MD Anderson 2020 Interview Project
Chapter 02: MD Anderson:  A Match Between Professional Skillset and Institutional Needs


Chapter 02: MD Anderson: A Match Between Professional Skillset and Institutional Needs



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Mr. Coffee talks about how his background and training led to a productive career that aligns with MD Anderson's core values.

Lee Coffee Jr., M. Ed., Oral History Interview, June 30, 2021


Nina Nevill

Yes, absolutely. I am still processing, of course, but I guess I’d like to know, then, with your passion for diversity, and that obviously having evolved into a career in leadership, earlier on, what opportunities did MD Anderson have to offer for you to fulfill this path?

Lee Coffee Jr., M. Ed.

Well, I brought the toolkit with me. Because again, I acquired it in the United States military. I left the military 20 years ago. I retired after 24 years of active federal service. So, I retired in the year 2001. When I joined MD Anderson in March of 2009, I had already been a practitioner in the world of diversity for over 20 years. One of the tools I brought with me is the Myers-Briggs Type Indicator as a master practitioner because of diversity of psychological thought, it’s just as critical when you think about people who are very, very structured in how they approach a task versus somebody who might be a little more flexible. And just those two dimensions sometimes can cause people to get into conflict. So, coming into the institution, there was a program called Managing Across Differences that was a part of the MD Anderson programming. And when I was hired, I was asked to take that program from good to great and to help flesh it out a little bit more, provide some updated concepts, if there were some, that dealt with, how do we, again, manage people as equitably and as equally as possible? And so, that would be what I brought to the institution and how I was able to basically use my skills that I had been acquiring over the last 20 years.

The beauty of the leadership at MD Anderson at the team that I was on, at the time, Employee Development, as well as the Office of Institutional Diversity, the beauty of the experience is they gave me the autonomy to do what I did best. And I think that’s real critical when an organization says, “We’re going to look for top talent,” then they hire that talent, do they give that talent the autonomy to do what they hired that person to do? And MD Anderson leadership that were in the communities that I was serving in provided me with those opportunities.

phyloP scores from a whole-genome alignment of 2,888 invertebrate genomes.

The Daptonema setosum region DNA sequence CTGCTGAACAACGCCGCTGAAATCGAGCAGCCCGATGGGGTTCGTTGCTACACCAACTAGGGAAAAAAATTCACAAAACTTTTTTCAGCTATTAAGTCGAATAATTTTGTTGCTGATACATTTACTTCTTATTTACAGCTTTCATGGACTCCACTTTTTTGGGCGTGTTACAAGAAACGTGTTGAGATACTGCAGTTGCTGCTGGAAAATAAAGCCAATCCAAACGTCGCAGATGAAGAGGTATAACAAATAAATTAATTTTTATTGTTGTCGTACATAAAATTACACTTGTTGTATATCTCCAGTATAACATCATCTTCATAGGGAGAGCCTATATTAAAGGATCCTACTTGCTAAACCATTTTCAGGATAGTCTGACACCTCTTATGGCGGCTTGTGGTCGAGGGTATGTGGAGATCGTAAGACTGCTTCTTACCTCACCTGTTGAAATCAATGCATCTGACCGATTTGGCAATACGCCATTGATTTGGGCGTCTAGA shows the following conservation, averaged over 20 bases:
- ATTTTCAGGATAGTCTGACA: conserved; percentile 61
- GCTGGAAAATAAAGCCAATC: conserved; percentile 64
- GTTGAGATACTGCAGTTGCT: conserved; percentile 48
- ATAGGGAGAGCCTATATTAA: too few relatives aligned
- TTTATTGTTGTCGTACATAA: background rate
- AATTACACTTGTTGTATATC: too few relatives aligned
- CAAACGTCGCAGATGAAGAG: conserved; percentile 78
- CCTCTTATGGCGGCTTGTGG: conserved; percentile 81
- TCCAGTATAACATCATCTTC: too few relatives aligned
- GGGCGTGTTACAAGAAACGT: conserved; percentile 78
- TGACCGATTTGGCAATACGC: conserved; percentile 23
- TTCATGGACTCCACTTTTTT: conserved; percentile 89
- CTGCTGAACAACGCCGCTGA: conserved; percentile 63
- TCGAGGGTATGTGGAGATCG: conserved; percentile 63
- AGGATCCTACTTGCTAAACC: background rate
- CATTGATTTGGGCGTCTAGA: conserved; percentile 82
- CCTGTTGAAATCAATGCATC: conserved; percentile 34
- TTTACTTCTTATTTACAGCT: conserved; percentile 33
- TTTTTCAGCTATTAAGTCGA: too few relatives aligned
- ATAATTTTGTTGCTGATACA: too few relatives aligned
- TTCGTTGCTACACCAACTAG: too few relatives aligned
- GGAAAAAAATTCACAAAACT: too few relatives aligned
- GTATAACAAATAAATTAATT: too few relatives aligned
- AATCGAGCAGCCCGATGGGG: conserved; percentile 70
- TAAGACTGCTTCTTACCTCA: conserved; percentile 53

Nina Nevill

Do you believe that your inclination to bring your previous experiences forward with you to MD Anderson is one of the reasons that you were recruited?

Lee Coffee Jr., M. Ed.

No doubt about it. I mean, that was a part of the recruiting email, if you will, that I was—there was something called, I don’t know if you’re familiar with, they were pretty prominent as a recruiting agency. I was working for a company called American International Group, or AIG, in the mid-90s, I mean, 2006 to 2009, and I had just upgraded my resume and Ladders, just like many on job boards, posted different job offerings and MD Anderson was looking for a diversity trainer. So, that was a part of the position description. And when I applied, I was working as a diversity trainer, and a leadership trainer at American International Group. So, it was a perfect match based on my skillset and the institution’s needs. And when I applied for the job, a week and a half later, they called me and asked me would I accept an offer that was several thousand dollars less than I was making at AIG, but for me, it was about the opportunity to make meaning, and have a meaningful role. And I loved the core values that MD Anderson at the time had, because it was caring, integrity, and discovery, and the bullets that went with that aligned with my personal life values.

Nina Nevill

Who are some of the key people who you saw as mentors or advisors during your first years at MD Anderson?

Lee Coffee Jr., M. Ed.

Dr. Harry Gibbs, who started the diversity program at MD Anderson, [Pat Mayors?], who was a manager. The person who hired me, Diana Anderson, a great leader, great manager, all three of those people made sure that I had the tools so that I could be successful, made sure that I knew that they cared about my personal and professional development and growth, as well as Susan Gilbert, who was here as a part of the leadership within the Office of Institutional Diversity. So, those were the four key people that played a role in making sure that I knew who the key stakeholders were for our department, what my role was, and giving me the opportunity to use my skills and grow my skills at the time.

Nina Nevill

It sounds like those are exactly the kind of people that you want in your corner when you’re starting in a new job or a new institution.

Lee Coffee Jr., M. Ed.

Sure. And because I don’t want to be remiss, and certainly we can never always remember everybody but as our team grew, within a year, I was integrated into a team and dotted line to a person named Cathy Schaefer, who I’ve always told her, she’s the best boss west of the Mississippi. And [Mickey Donnelly?]. Those were people that I worked for from pretty much 2010 up until around 2018, 2019.



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The Historical Resources Center, The Research Medical Library, The University of Texas MD Anderson Cancer Center


Houston, Texas

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Chapter 02: MD Anderson:  A Match Between Professional Skillset and Institutional Needs